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Earnings Multiplier

Updated on May 11, 2021 , 101 views

What is the Earnings Multiplier?

This one is a financial metric that helps to frame the current stock price of a company in terms of the Earnings Per Share of stock for the company. This is easily evaluated as Earnings or price per share.

Earnings Multiplier

Earnings multiplier is also known as the Price-to-Earnings (P/E) ratio as it can also be used in the form of a basic valuation tool that compares the costliness of the similar companies’ stocks. Likewise, earnings multiplier also helps investors assess the prices of current stock against the historical prices on the Basis of earnings-relative.

Explaining Earnings Multiplier

The earnings multiplier could be quite useful when it comes to comprehending the expensiveness of the stock’s current price in comparison to the earnings per share of the same stock of the company. This is an essential relationship as the stock's price is, supposedly, meant to be an aspect of the expected future value of the issuing company along with the future cash flows resulted from the stock’s ownership.

If the historic price of the stock is high as compared to the earnings of the company, it may refer to the time not being precise for the equity’s purchase as it could be over-expensive. Moreover, comparing earnings multipliers with similar companies can help find out how high several stock prices could be as relatively to each other.

Earnings Multiplier Example

Let’s take an earnings multiplier example here. Suppose there is a company named XYZ and it has a current stock price of Rs. 50 per share and Rs. 5 as earnings per share. Under this situation, the earnings multiplier would be Rs. 50/5 per year = 10 years.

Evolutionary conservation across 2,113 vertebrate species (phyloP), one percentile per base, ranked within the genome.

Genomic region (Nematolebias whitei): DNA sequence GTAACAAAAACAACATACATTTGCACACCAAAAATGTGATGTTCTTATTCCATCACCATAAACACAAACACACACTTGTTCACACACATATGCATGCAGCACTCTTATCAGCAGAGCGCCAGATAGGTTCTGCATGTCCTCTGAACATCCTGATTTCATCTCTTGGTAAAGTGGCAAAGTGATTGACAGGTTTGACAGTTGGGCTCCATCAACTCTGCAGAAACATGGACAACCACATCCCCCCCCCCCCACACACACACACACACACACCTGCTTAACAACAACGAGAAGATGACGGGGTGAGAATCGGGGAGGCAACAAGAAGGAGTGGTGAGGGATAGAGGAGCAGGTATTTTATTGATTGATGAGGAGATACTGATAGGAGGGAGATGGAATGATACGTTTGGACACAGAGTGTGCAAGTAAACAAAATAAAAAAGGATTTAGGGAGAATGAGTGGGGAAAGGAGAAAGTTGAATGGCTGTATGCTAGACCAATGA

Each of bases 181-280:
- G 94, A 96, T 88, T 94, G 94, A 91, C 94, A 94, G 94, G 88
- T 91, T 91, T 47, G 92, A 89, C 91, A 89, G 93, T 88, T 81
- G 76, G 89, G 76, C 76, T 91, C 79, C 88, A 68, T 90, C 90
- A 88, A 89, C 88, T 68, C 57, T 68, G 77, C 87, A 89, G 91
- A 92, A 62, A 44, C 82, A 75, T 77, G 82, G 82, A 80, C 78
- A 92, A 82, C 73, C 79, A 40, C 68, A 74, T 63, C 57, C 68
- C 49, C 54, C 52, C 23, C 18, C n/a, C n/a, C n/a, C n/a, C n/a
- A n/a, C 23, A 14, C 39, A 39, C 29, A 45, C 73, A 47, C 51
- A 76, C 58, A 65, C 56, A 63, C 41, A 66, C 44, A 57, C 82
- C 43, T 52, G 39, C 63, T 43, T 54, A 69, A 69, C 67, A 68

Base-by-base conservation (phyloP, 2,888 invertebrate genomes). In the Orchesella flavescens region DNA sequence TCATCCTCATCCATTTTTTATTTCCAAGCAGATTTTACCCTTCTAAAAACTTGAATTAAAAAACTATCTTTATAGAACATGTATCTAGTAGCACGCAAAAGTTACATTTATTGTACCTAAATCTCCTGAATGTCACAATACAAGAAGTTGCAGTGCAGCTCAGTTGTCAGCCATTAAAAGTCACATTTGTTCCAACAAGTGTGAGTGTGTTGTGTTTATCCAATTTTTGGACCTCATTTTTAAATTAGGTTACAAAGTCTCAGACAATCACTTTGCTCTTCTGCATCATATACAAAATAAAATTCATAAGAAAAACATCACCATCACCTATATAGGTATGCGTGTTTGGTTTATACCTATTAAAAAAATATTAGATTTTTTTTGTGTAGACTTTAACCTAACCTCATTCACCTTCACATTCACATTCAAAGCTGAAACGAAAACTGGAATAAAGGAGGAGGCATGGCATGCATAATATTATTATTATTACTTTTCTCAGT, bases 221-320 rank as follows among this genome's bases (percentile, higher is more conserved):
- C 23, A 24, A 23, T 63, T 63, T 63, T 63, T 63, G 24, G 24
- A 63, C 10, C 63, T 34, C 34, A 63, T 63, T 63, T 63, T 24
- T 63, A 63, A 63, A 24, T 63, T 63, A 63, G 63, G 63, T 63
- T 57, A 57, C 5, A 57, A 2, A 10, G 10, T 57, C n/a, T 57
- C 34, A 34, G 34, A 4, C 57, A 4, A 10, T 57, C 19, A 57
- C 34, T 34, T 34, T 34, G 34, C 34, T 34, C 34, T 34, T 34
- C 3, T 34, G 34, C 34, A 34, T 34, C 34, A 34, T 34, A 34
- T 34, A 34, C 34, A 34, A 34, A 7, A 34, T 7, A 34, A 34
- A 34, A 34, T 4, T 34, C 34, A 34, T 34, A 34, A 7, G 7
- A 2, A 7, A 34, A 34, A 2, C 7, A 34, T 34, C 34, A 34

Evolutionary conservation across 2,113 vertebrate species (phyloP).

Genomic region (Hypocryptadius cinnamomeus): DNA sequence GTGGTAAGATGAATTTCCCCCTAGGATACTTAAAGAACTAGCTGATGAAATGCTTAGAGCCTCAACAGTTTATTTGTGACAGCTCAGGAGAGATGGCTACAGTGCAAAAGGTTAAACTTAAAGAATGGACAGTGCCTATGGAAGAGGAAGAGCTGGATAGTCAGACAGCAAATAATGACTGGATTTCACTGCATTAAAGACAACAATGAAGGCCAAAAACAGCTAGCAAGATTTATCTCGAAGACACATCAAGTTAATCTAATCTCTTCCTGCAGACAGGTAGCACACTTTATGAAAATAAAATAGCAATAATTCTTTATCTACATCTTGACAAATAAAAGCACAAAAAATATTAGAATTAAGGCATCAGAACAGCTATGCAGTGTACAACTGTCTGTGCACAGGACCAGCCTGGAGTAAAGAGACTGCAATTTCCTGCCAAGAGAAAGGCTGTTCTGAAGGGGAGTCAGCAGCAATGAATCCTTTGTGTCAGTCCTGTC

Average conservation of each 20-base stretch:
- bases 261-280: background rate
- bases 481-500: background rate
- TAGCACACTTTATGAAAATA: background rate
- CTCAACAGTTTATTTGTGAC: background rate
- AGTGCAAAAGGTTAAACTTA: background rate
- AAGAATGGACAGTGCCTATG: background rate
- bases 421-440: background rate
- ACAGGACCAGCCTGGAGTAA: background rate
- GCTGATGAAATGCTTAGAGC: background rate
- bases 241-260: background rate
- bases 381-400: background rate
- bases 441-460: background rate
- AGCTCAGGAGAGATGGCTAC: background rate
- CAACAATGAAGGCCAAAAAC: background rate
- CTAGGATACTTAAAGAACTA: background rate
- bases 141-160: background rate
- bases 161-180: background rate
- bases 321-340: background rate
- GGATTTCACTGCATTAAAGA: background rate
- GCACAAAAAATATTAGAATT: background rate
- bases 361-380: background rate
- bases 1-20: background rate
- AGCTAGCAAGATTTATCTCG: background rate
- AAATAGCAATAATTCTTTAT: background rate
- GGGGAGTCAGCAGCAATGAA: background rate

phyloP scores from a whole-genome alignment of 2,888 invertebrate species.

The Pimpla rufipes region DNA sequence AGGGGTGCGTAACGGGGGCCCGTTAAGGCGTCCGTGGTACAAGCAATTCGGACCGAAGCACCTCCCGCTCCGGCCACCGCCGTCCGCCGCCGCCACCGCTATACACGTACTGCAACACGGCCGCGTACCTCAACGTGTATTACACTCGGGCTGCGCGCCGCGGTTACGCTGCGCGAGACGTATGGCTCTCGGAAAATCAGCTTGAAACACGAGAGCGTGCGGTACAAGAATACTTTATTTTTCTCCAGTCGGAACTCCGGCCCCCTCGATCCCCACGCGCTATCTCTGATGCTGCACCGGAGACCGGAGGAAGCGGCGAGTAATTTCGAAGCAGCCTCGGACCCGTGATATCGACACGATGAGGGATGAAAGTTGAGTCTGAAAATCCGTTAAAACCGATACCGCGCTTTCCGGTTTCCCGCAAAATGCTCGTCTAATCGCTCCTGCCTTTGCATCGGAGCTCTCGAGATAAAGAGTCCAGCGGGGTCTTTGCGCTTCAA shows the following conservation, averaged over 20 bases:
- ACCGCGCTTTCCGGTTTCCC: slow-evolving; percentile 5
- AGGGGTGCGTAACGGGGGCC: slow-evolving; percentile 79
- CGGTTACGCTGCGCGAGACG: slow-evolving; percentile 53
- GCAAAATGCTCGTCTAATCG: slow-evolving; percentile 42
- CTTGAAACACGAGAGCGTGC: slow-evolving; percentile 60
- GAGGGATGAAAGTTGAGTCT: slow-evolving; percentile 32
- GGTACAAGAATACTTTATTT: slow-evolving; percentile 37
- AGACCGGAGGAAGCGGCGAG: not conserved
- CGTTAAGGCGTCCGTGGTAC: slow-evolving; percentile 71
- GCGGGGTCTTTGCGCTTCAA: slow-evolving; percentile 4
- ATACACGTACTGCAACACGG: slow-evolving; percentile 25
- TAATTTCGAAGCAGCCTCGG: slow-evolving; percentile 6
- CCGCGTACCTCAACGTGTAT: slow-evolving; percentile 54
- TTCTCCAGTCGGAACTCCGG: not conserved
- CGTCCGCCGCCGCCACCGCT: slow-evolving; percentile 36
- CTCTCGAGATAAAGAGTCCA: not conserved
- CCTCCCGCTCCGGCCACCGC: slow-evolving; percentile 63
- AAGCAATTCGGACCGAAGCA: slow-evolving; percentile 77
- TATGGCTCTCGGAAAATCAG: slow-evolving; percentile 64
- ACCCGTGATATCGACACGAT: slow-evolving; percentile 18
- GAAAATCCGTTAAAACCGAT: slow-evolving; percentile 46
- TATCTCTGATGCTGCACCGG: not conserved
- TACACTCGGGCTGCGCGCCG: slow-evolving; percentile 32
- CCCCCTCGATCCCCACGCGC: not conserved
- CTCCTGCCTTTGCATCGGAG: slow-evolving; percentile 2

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This simply means that it will take 10 years to make back the price of the stock of Rs. 50, given the current earnings per share. Now, comparing the XYZ’s earnings multiplier to other similar organizations can also help with an effective assessment for evaluating how expensive the stock is in comparison to its earnings.

So, if another company, ABC, has earnings per share of Rs. 5; however, its current stock price is Rs. 65, it will have an earnings multiplier of 13 years. Therefore, this stock will be deemed to be relatively expensive than the stock of XYZ company, which has 10 years of the multiplier.

Disclaimer:
All efforts have been made to ensure the information provided here is accurate. However, no guarantees are made regarding correctness of data. Please verify with scheme information document before making any investment.
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